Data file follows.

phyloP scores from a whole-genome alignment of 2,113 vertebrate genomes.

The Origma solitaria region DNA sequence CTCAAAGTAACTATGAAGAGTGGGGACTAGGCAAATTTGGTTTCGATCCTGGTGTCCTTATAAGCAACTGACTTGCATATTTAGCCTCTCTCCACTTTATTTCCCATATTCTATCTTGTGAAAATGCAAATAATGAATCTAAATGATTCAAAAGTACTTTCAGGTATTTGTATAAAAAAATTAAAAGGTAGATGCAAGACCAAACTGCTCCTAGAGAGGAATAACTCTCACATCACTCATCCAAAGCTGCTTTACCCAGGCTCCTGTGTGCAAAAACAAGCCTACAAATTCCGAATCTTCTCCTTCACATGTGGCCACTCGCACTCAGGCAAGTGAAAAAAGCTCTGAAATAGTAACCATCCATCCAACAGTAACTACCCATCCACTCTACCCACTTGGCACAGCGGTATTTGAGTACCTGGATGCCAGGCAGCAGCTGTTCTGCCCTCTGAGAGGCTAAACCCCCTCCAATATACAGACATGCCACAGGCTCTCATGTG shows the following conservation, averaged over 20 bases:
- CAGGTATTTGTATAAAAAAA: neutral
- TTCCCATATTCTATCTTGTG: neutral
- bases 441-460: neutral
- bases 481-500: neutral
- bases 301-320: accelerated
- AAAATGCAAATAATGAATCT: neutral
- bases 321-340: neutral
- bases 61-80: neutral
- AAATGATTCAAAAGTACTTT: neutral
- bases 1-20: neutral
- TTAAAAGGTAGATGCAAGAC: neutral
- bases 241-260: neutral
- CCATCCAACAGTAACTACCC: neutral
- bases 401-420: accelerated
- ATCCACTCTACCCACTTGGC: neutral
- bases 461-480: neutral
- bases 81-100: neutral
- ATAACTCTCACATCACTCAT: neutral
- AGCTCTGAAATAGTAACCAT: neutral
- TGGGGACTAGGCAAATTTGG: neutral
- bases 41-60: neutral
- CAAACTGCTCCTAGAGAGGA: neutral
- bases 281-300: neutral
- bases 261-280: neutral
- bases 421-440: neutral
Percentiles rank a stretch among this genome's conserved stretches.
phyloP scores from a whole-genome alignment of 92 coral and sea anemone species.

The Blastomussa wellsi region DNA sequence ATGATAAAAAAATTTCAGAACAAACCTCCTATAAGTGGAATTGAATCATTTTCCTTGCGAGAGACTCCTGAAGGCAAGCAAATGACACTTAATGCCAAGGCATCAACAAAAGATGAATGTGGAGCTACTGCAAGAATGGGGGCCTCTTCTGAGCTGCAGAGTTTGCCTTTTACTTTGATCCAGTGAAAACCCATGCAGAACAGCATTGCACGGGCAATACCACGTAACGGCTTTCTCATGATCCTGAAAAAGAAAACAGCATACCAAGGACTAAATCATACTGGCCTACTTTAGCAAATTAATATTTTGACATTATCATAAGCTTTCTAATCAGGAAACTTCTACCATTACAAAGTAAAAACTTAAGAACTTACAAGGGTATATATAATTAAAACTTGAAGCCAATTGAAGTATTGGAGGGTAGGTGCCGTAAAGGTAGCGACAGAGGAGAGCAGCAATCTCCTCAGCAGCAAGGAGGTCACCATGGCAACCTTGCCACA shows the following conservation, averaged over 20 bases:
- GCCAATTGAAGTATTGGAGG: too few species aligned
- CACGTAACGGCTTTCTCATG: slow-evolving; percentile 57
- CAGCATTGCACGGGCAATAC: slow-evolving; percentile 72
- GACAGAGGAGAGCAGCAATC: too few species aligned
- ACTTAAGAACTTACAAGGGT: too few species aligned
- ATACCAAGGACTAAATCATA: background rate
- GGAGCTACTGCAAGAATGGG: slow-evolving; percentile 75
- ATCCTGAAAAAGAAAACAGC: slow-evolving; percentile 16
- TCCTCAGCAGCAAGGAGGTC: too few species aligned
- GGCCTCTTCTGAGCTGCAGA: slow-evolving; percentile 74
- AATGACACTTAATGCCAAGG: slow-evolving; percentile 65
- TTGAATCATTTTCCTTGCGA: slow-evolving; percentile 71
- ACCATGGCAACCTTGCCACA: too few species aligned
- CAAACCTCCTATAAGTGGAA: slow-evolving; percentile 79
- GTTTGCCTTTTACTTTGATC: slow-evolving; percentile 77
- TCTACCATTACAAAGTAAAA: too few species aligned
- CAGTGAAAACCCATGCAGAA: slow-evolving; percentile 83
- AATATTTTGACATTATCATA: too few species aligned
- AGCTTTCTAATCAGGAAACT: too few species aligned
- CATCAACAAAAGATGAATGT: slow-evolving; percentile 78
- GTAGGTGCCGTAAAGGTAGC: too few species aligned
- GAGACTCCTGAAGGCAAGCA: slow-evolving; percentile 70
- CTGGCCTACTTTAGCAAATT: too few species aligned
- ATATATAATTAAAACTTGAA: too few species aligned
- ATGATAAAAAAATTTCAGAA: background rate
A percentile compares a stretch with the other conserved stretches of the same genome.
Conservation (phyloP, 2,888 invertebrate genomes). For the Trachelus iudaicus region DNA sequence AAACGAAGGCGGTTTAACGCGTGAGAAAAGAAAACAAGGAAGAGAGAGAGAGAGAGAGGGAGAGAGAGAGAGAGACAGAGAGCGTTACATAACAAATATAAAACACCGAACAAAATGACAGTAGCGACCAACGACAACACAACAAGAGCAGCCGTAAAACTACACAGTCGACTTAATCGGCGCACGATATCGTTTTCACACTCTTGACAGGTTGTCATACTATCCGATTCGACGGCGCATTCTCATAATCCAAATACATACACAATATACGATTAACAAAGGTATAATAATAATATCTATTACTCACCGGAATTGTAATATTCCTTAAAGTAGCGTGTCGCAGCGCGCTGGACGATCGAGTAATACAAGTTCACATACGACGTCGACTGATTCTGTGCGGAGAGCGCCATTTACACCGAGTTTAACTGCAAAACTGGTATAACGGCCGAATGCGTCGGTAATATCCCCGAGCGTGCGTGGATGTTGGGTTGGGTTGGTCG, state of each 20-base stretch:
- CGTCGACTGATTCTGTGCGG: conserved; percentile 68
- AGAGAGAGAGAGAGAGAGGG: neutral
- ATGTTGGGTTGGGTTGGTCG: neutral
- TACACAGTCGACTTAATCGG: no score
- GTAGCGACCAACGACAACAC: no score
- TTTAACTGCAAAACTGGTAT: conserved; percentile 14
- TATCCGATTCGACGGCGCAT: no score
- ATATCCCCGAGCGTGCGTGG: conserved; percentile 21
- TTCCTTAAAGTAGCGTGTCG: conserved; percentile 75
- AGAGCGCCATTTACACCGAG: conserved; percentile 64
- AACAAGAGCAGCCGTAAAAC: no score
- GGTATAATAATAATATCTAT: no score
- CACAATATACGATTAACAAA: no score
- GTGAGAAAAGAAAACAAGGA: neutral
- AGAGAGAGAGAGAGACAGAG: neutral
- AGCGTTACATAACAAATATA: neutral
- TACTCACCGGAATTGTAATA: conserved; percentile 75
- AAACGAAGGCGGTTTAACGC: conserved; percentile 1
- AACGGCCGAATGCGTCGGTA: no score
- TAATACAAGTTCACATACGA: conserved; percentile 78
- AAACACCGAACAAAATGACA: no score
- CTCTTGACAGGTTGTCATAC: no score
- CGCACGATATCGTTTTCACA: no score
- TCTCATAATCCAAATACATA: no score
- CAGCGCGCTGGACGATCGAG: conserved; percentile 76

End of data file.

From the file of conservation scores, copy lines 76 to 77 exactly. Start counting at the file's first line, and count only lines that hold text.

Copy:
- AACGGCCGAATGCGTCGGTA: no score
- TAATACAAGTTCACATACGA: conserved; percentile 78